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Stimulant: a correlate of brain fag syndrome among undergraduate students in a Nigerian university?

Stimulant: a correlate of brain fag syndrome among undergraduate students in a Nigerian university?

Nigerian Journal of Clinical Practice 18(1): 90-94

Brain fag syndrome (BFS) is a culture-bound syndrome that occurs commonly among African people involve in intellectual activities like students. The features include intellectual (cognitive) impairment, somatic symptoms, disturbances of affect, and sleepiness. The Psychophysiological Theory identifies the use of stimulants as an etiological basis for the development of BFS; however, few researchers have linked BFS with stimulants use. This study was to determine the prevalence of BFS, investigate whether there was an association between the use of stimulants and BFS and to find out sociodemographic factors that may be associated with BFS. University campus, a cross-sectional study with undergraduate students as respondents. Multi-stage sampling technique was used to select 500 students, who completed questionnaires consisting socio-demographic characteristics, BFS scale (BFSS), and the stimulant use section of the World Health Organization Questionnaire for Student Drug Use Survey; while observing standard ethical conditions. Statistical Package for Social Sciences (SPSS) was used, employing Chi-square and frequency distribution. The prevalence of BFS was 42.9%. There was a significant association between stimulant use and BFS; thus giving credence to the Psychophysiological Theory of causation of BFS by Morakinyo. No sociodemographic variable was found to be associated with BFS. The control of use of stimulants is at the crux of the prevention of BFS.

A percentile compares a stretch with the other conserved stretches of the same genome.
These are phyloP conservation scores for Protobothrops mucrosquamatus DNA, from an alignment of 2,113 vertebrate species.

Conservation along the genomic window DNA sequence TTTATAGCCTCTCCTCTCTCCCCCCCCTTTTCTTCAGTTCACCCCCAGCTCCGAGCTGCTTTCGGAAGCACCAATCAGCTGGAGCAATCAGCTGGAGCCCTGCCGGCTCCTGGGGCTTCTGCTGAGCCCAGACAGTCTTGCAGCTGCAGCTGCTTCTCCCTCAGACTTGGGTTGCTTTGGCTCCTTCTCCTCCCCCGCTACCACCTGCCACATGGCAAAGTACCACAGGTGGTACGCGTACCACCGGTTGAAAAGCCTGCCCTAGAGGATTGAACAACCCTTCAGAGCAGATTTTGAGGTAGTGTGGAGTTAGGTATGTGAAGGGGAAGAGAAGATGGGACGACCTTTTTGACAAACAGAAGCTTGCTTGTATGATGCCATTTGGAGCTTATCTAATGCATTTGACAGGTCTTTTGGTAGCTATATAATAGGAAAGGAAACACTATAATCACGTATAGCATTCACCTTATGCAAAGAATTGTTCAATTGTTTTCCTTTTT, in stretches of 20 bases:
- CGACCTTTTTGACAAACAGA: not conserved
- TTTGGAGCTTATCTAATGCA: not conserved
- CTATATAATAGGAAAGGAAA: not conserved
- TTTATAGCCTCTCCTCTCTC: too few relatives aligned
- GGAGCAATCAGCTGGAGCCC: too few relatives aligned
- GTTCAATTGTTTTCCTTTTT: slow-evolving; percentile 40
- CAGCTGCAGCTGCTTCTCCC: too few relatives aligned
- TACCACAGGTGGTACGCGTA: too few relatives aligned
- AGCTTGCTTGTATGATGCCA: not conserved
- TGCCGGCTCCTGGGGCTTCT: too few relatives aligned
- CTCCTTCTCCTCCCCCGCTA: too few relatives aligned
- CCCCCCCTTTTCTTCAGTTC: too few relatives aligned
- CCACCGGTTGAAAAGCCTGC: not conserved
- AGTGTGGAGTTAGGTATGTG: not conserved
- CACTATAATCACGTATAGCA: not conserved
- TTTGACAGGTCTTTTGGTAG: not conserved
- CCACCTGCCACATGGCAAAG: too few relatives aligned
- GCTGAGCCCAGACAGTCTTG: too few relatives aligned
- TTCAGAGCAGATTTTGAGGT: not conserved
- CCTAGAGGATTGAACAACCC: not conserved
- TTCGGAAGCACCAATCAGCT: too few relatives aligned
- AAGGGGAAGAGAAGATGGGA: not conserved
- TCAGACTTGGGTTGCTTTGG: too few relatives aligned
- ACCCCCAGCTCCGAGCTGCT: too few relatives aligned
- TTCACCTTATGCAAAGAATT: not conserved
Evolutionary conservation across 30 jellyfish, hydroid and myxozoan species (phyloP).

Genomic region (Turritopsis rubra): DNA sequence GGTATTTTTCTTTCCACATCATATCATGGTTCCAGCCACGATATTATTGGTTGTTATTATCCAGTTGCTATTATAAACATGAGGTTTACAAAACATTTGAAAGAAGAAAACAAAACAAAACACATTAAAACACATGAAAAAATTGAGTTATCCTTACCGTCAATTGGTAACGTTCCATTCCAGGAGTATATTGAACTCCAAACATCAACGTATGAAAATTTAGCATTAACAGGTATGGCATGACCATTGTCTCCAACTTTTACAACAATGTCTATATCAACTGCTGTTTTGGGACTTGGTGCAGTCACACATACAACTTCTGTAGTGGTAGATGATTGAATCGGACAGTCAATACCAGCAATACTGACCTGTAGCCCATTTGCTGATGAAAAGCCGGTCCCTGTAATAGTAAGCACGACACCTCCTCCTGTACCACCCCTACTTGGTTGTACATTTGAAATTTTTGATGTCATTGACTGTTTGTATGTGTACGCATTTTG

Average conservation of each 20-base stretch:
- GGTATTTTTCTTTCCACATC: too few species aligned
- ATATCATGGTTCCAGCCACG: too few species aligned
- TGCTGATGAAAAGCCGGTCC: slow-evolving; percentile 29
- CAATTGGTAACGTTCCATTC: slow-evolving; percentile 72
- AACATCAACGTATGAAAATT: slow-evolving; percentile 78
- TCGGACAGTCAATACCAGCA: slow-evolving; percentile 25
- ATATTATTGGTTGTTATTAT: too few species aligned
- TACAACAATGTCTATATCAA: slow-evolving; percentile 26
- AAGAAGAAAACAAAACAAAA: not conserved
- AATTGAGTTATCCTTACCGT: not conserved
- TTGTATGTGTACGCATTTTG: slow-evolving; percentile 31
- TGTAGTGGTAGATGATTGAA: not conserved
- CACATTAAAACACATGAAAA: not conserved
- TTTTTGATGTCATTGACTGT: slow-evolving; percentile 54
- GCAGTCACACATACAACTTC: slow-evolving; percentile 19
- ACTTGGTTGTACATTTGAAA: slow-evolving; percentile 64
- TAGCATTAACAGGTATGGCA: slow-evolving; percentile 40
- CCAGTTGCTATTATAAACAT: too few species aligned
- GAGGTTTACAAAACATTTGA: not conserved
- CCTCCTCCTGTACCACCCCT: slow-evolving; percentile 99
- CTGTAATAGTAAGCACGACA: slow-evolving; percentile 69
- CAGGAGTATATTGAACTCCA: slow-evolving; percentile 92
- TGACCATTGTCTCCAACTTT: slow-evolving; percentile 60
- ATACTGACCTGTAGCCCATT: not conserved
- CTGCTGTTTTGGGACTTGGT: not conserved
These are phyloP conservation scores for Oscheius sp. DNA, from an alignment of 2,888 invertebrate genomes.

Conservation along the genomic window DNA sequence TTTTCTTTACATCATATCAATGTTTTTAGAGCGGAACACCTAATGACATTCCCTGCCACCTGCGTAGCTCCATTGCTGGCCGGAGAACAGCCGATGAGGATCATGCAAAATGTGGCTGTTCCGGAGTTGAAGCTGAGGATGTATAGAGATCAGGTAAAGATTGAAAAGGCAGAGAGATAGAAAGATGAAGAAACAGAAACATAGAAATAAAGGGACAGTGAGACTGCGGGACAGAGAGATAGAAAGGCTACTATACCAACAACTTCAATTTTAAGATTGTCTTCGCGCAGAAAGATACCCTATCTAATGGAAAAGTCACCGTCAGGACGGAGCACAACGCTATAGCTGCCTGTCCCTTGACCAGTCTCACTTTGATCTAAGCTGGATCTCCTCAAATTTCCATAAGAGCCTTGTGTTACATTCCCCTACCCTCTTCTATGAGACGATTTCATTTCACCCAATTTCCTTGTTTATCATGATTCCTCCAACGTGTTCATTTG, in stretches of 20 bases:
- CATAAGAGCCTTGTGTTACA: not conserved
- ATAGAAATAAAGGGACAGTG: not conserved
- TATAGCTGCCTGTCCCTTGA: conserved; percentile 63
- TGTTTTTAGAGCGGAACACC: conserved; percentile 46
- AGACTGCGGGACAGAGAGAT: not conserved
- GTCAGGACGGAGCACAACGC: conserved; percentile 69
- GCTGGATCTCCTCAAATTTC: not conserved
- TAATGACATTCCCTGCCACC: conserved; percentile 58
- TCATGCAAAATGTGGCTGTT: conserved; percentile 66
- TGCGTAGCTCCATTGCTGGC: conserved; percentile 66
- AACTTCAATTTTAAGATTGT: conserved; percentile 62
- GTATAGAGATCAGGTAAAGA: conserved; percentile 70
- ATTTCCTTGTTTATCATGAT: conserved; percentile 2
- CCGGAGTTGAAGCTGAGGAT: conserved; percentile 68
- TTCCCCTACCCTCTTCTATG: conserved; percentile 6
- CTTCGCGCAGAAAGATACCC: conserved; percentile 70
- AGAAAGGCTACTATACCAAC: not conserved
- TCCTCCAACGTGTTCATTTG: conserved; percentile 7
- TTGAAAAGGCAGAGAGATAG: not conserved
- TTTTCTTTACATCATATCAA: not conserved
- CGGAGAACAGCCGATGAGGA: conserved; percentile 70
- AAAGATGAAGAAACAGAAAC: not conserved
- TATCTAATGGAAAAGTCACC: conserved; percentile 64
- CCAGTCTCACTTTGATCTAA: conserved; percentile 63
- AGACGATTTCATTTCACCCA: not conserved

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Accession: 058905692

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PMID: 25511351

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